Christina’s Code Corner: Vault

Are you feeling a gaping hole in your life since Worlds ended? Are you ready to fast-forward to NCAA season?

If you are anything like me, your brain has gotten very confused about the NCAA gymnastics code over the past few months because you’ve been mainly watching elite. In the meantime, the NCAA Women’s Gymnastics Committee updated the Code of Points for the upcoming 2020 season. There’s some good, some bad and some confusing things about the new code.

I have seen a lot of routines and code changes over my five seasons as a commentator for North Carolina gymnastics. Below, I share my thoughts on the 2020 code changes, what they mean for routine composition and my ideas of what I’d like to see in the future.

Over the next several weeks, I’ll be taking you through the changes to the code event-by-event (Olympic order, of course!) so you’ll be ready to do some sideline judging come January.

This series isn’t going to cover all the skills in the code; for a comprehensive list of skills, head over to the Balance Beam Situation!


Vault had the fewest changes to scoring, with only two vaults changing values.

Change 1: The Front handspring front pike-half has been changed to a 10.0 start value.

In case you’re wondering what the heck this type of vault is, it is from the same vault family as 2018 California graduate Arianna Robinson’s fan-favorite vault.

The front handspring front pike half is just that same vault with an extra half twist. Here’s the weird thing: I don’t think the 10.0 start value is a change so much as a mistake. The handspring front pike half wasn’t in the code in 2019, so when it appeared in the 2020 code, it was highlighted as new.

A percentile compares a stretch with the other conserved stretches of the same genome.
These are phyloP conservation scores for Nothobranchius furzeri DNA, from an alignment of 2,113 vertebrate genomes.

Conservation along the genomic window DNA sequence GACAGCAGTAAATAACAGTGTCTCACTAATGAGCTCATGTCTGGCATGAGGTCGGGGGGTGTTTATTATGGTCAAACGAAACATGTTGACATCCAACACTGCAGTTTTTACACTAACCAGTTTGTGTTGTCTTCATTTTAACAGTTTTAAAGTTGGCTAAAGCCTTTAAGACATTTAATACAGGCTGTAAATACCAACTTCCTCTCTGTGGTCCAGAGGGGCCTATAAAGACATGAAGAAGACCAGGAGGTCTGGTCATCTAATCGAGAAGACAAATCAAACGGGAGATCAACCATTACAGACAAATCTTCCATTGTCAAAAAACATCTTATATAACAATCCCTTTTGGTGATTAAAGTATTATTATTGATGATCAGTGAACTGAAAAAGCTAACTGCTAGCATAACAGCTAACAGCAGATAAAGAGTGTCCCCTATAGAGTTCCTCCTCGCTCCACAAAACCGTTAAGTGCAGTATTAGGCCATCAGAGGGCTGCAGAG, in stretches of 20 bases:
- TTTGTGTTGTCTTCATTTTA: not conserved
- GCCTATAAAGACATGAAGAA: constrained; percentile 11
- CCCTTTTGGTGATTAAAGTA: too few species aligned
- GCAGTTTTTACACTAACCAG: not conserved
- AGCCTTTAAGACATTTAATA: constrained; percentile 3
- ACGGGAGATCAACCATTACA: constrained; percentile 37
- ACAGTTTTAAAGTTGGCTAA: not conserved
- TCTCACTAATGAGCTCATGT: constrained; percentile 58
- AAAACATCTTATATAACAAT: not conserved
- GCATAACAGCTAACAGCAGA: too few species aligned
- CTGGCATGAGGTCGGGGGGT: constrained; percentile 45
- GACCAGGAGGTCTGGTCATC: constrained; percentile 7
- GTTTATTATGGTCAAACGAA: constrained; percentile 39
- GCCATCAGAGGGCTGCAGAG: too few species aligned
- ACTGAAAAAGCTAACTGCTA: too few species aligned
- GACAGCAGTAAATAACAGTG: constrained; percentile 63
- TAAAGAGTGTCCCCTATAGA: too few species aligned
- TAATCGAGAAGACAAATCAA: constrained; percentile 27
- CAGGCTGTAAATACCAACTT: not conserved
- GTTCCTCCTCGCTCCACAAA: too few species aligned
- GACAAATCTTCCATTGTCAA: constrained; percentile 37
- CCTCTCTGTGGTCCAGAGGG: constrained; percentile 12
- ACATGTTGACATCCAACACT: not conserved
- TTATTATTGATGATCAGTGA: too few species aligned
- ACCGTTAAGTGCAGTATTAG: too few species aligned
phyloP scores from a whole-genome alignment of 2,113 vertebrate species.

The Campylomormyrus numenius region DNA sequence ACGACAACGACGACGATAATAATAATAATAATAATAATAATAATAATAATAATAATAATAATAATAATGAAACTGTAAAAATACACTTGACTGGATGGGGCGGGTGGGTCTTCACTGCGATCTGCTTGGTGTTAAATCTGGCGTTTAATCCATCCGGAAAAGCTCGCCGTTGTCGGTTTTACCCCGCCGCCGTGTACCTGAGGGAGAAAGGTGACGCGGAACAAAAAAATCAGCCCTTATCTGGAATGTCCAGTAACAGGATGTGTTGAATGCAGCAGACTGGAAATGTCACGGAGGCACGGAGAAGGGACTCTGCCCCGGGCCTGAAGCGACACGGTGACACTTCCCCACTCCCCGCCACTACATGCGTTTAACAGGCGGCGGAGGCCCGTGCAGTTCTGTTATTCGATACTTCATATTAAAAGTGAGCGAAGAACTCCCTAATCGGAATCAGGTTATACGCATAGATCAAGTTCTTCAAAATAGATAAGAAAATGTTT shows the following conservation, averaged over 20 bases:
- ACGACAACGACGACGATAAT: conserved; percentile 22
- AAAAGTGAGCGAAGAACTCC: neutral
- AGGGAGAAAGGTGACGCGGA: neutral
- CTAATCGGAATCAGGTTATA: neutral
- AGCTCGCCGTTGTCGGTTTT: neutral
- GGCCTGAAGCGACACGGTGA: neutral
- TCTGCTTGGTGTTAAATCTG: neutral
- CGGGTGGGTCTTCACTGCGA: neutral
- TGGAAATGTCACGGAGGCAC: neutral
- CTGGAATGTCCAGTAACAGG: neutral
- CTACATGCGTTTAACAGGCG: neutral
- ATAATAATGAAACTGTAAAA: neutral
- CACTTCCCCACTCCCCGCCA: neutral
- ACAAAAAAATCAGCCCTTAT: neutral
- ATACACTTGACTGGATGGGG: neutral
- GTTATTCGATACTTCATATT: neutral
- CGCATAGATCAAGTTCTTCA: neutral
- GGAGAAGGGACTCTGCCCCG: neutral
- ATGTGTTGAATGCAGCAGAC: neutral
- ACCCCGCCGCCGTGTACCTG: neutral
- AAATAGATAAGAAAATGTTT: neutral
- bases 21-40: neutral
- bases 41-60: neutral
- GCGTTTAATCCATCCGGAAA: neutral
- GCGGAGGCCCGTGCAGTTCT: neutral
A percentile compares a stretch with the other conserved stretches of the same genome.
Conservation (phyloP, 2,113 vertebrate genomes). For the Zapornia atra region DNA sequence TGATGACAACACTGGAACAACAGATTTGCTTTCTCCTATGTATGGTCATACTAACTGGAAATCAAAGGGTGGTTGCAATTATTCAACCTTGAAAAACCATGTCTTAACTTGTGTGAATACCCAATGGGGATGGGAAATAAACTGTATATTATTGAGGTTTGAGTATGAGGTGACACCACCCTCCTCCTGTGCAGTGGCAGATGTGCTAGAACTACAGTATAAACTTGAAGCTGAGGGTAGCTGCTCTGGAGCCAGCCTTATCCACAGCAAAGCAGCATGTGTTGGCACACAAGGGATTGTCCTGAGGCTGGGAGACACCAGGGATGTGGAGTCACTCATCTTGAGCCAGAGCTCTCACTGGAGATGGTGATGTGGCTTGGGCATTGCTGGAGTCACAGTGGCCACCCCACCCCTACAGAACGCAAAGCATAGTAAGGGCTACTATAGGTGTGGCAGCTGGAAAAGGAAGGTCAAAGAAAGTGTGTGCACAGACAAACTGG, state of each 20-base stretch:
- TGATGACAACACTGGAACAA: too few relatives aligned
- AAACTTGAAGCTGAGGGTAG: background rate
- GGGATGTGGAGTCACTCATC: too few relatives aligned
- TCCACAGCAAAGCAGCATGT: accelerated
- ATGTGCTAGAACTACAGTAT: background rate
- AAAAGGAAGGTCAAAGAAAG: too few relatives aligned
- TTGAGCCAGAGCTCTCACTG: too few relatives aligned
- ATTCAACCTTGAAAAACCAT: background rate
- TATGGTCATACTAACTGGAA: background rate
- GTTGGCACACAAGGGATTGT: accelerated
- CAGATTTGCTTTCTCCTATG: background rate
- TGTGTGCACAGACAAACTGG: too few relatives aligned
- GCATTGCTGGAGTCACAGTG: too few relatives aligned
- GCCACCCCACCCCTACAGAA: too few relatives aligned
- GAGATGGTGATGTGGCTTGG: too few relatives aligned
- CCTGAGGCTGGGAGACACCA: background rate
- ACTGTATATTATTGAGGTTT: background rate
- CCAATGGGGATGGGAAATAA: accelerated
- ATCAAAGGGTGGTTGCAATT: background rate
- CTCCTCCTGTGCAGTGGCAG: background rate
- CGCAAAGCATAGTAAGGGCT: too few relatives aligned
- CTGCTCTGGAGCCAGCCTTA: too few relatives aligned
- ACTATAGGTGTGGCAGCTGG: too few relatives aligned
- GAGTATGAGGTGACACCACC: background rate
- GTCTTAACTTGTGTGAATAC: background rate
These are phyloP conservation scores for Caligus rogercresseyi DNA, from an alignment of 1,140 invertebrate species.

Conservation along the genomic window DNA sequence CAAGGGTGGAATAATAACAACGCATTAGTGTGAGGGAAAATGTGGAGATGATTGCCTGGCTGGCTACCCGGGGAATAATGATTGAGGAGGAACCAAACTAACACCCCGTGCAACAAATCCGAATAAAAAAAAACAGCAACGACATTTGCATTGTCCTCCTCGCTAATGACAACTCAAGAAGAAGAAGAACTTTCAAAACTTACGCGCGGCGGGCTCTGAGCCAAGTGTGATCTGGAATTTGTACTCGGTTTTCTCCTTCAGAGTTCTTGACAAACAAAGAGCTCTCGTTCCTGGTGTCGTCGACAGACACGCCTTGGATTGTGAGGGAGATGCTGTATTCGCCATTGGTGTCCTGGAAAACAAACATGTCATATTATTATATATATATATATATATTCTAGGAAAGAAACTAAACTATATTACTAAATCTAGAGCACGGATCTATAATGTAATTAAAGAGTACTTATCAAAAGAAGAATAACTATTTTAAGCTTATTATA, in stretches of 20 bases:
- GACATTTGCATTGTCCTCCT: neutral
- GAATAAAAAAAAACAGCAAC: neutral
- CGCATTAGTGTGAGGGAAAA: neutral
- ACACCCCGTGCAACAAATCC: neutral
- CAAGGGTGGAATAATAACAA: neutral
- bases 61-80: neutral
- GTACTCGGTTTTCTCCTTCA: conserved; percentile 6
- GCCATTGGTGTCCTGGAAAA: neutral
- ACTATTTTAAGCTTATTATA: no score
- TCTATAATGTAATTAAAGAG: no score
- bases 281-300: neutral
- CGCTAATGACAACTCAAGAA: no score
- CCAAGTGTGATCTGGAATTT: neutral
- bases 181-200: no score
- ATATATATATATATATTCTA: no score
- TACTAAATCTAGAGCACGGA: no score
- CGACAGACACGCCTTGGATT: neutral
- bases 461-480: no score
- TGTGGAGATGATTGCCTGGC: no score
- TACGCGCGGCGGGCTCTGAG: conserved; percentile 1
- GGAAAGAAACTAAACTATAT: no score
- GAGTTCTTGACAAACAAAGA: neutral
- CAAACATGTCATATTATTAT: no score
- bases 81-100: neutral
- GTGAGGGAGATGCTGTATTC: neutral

I’m not sure why the technical committee bothered including it. I’ve never seen someone perform that vault. Even Arianna’s “easier” front handspring front pike was rare, and that is also valued at a 10.0. I can’t imagine someone doing a vault from that family and thinking, “Yeah, this vault isn’t hard enough with just the front pike, I should twist it!”

You never know though, and I’d love for someone to prove me wrong.

Change 2: The Yurchenko Half-on front tuck value has been increased from a 9.90 to a 9.95.

My take: In general, I’m in favor of increasing the value of alternative Yurchenko entries, because we see so many Yurchenko fulls and one and a halfs. I am always a fan of encouraging different vaults. Plus, twisting onto the horse is really difficult and gymnasts should be rewarded for that.

We’re already seeing gymnasts react to that change; Claire Gagliardi from Ohio State is now training this vault, and it looks like it will be ready for January:

What I wish they had changed: I’m sure this view will be controversial, but I don’t like the 9.95 start
values. That is true of the above half-on front tuck as well as the Yurchenko full.

Having just a half tenth separate the Yurchenko full from the one and a half is frankly not enough. A half tenth is the smallest deduction you can take in the NCAA code. Right now, if an athlete performs a Yurchenko full and sticks it, and performs a Yurchenko one and a half with the same form and a tiny step on the landing, the latter will score the same as the Yurchenko full.

I think doing a Yurchenko one and a half is a much more difficult jump than such a tiny margin. We already see some judges sort of accounting for this difference by letting deductions slide more easily on the one and a half. Instead of having it be arbitrary, let’s downgrade the Yurchenko full to a 9.90 and put the half-on tucked at a 10.0. It would encourage more gymnasts to try more difficult vaults even if they aren’t perfect.

Next week, wait until you hear what happened on bars. Everything changed. Well kind of. Not Really. Stay tuned!

Article by Christina Chauvenet

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